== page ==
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Nigel Slater’s savoury ice cream recipes

A scoop of rhubarb ice cream in a bowl with custard

While making a cheese spread (goat’s cheese and goat’s yogurt, honey and thyme) for some sourdough toast the other day, it crossed my mind that the softly herbal, deliciously lactic flavour might work as an ice cream. A frozen cheese and herb ice for a hot summer’s day, not to stuff into a cornet, but to spread on toast, to eat with slices of air-dried ham, or to sit at the side of a tomato and basil salad.

I wanted to sweeten the ice, partly as this helps to improve the texture. Sugar seemed inappropriate. Honey, on the other hand, stood out as a natural candidate. A trickle of liquid honey makes a fine addition to a soft, bloomy goat’s cheese – particularly those with a hint of thyme or rosemary to them. So honey it was, a little being first warmed with thyme leaves then folded into the goat’s yogurt with the crumbled cheese. I could, to be honest, have added more, but the plan was always to use the ice cream to spread on bread and eat with a slice of ham, so I used just enough to balance the sourness and to give a backnote of honey. No machine necessary for this, by the way.

Talking of sourness, rhubarb is abundant in the shops at the moment, and deserves a life beyond crumble. I use it mostly in conjunction with custard, either as stewed fruit, in a trifle or a posset, or in a tart filled with pastry cream. Today it was rhubarb and custard’s turn in the ice-cream machine. The point of rhubarb, at least for me, is its bracing sourness, and that can be lost among the sugar and cream of an ice. I got round this by reserving some of the juice, and pouring it over the ice cream as we ate.

Rhubarb ice cream

Serves 6
For the custard:
single cream 500ml
vanilla extract 1 tsp
egg 5 yolks
caster sugar 4 tbsp

For the rhubarb:
rhubarb 600g
caster sugar 75g
water 100ml

Make the custard first. Pour the cream into a medium-sized nonstick saucepan, then add the vanilla extract and bring to the boil. Beat the egg yolks and sugar until thick and creamy, then pour over the hot milk and stir to mix. Wipe the saucepan clean, place it over a low to moderate heat and pour in the sugar, egg and cream mixture. Stir gently with a wooden spoon, letting the mixture heat through, but stay just short of coming to a boil. (If it boils, the custard will curdle.) As the mixture thickens, stir almost continuously until it is thick enough to coat the back of the spoon.

Reduce the temperature of the custard quickly, by pouring it into a chilled bowl, beating quickly to let the steam escape. Leave the custard to cool, then chill it in the fridge.

To cook the rhubarb, cut it into short lengths (about the size of a wine cork), then pack them into a medium-sized saucepan. Scatter over the caster sugar, pour in the water and bring it to the boil. Lower the heat, partially cover the pan with a lid, then leave the rhubarb to simmer for 5 to 10 minutes until it is tender and soft.

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Pour the rhubarb syrup from the pan into a bowl or jug and set it aside. Process the rhubarb to a thick purée – either in a food processor or a blender. Chill the juice and the purée.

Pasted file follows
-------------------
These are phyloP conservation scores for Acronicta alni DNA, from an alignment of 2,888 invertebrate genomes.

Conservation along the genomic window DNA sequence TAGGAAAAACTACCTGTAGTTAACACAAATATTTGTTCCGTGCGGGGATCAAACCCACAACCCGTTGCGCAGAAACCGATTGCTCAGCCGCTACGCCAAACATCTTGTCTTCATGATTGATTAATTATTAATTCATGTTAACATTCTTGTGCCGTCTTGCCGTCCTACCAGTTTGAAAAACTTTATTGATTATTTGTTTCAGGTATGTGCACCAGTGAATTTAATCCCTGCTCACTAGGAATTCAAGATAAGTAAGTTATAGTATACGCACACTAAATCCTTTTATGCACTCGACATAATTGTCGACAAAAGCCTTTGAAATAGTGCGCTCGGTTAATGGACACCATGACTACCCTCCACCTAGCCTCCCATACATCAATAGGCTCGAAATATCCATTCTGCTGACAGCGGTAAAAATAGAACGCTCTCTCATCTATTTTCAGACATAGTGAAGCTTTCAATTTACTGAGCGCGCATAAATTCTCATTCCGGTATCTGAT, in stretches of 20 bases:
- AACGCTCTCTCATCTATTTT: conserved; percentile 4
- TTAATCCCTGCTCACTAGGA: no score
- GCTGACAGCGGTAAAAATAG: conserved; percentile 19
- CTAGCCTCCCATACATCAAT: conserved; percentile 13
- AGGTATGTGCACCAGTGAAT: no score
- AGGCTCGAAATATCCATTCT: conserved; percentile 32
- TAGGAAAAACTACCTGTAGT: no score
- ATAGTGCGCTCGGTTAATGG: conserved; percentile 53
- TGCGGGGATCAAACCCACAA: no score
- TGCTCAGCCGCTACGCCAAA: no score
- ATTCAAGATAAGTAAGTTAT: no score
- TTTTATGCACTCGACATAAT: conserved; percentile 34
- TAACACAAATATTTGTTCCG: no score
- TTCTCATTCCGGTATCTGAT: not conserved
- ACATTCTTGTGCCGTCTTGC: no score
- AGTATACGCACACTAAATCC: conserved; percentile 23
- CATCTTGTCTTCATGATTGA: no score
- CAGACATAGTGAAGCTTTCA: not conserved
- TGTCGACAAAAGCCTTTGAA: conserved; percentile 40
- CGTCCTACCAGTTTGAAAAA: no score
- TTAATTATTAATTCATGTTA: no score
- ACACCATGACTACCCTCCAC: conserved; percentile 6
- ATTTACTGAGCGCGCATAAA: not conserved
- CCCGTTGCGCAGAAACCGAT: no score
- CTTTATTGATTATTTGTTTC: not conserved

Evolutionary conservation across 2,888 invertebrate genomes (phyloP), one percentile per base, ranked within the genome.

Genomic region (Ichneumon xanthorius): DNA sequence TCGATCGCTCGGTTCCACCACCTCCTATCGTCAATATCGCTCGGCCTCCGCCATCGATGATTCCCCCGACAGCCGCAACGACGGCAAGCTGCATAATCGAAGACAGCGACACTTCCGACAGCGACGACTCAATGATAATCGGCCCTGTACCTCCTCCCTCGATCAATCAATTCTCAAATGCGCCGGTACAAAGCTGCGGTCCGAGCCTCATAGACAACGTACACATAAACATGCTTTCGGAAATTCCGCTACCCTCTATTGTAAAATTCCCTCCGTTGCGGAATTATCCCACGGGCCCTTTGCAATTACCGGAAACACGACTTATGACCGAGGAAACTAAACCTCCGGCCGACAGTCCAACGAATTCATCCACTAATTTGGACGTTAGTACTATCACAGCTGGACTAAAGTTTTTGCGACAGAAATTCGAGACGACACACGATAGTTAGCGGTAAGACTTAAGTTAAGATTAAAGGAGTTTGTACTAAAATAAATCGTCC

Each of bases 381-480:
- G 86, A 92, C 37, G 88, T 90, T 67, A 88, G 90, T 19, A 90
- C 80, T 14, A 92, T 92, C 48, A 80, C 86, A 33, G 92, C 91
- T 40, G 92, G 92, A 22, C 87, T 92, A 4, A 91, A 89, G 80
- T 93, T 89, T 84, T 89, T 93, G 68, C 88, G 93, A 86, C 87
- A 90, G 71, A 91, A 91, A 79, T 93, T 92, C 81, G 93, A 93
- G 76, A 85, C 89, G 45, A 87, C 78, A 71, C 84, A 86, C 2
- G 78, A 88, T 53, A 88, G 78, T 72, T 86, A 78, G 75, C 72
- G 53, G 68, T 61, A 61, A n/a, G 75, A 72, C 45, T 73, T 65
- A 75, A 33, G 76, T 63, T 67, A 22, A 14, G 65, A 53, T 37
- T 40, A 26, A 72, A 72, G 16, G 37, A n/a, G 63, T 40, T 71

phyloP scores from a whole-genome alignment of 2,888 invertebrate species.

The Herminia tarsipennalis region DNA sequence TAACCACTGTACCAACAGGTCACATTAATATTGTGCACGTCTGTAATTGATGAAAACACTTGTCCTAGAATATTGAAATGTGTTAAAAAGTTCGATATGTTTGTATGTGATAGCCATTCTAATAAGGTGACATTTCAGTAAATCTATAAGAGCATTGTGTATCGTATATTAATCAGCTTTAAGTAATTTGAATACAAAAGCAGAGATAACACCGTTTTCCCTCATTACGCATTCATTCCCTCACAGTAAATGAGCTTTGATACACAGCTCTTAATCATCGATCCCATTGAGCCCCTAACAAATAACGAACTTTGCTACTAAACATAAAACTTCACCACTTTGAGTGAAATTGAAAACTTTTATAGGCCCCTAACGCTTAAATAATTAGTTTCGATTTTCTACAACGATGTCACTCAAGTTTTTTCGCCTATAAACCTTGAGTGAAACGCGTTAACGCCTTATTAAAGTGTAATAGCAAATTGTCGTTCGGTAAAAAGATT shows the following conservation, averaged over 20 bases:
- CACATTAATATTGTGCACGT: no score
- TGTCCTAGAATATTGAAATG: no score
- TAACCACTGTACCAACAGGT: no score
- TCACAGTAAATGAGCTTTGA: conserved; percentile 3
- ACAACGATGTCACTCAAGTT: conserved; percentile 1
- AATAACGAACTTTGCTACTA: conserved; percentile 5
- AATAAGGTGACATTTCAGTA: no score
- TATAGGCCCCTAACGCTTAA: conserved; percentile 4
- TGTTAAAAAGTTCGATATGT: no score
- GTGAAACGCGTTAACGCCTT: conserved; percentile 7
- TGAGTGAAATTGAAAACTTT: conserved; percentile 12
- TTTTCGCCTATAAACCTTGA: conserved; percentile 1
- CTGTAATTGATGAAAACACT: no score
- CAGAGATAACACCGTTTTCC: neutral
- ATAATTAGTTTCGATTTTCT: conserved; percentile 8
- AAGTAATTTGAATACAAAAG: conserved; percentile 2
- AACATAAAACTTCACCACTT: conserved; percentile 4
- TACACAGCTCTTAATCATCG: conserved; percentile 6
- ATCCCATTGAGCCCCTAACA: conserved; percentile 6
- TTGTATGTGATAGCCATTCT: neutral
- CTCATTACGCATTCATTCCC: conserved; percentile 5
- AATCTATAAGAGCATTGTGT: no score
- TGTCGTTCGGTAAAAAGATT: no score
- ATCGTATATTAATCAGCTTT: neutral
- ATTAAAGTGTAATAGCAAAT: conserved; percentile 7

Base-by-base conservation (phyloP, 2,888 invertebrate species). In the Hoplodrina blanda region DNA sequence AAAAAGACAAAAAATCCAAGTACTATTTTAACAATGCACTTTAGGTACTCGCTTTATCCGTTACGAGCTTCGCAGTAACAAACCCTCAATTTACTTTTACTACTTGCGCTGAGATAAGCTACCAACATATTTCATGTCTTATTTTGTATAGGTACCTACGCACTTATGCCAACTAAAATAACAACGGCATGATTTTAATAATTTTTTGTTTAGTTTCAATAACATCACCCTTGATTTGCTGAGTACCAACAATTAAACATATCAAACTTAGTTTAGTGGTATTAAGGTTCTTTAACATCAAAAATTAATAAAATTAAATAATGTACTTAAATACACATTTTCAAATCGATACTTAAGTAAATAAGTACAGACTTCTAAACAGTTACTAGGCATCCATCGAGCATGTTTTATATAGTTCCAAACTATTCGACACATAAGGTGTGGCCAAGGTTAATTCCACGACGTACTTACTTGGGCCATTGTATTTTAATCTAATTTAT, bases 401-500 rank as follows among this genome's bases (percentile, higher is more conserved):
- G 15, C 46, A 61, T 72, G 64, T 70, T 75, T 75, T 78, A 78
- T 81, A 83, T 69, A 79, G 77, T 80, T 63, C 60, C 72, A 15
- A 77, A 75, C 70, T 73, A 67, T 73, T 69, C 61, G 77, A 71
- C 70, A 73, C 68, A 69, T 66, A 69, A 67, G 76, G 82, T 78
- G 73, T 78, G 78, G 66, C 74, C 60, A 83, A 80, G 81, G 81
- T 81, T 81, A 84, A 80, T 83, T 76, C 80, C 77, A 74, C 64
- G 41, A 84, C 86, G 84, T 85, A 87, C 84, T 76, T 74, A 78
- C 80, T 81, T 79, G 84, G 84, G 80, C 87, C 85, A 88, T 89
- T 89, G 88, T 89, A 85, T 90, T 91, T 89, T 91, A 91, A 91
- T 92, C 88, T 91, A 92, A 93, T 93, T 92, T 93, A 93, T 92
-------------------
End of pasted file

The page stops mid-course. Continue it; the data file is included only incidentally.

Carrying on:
Stir the chilled custard and purée together, pour it into the bowl of an ice-cream machine and leave to churn. If you are not using a machine, then pour the mixture into a chilled freezer box and freeze for a couple of hours. Stir the frozen edges into the liquid middle and return to the freezer every hour. It should take about 4 hours to freeze.

To serve, place spoonfuls or balls of ice cream into bowls then spoon over the chilled rhubarb syrup.

Goat’s cheese ice cream

Chilled out: goat’s cheese ice cream with air-dried ham.
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Chilled out: goat’s cheese ice cream with air-dried ham. Photograph: Jonathan Lovekin/Observer

This ice is made especially to be eaten with thin slices of charcuterie. Use a crumbly goat’s cheese that doesn’t have a rind.

Serves 4
liquid honey 6 tbsp
thyme leaves 1½ tsp
goat’s cheese 150g
goat’s milk yogurt 500ml
air-dried ham 12 thin slices

Pour the honey into a small saucepan. Roughly chop the thyme leaves – it will help to release their essential oils – then stir them into the honey and bring it to the boil. As soon as the honey bubbles, turn off the heat and leave it to cool for 15 minutes.

Roughly crumble the goat’s cheese into small pieces then add them to the yogurt. Scrape the cooled honey and thyme mixture into the yogurt and cheese and fold gently together.

Transfer the mixture to a small freezer box then place it in the freezer and leave for an hour. Remove from the freezer, stir the mixture to bring the semi-frozen edges into the middle then return to the freezer. Repeat this freezing and stirring process several times over the next 4 or 5 hours until the ice cream is at serving consistency. It will keep in the freezer for a day or two.

Take it out 20 minutes or so before you intend to serve it and transfer to the fridge.

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To serve, divide the ice cream between four small bowls and serve with the slices of ham and some toasted bread.

Read more:https://www.theguardian.com

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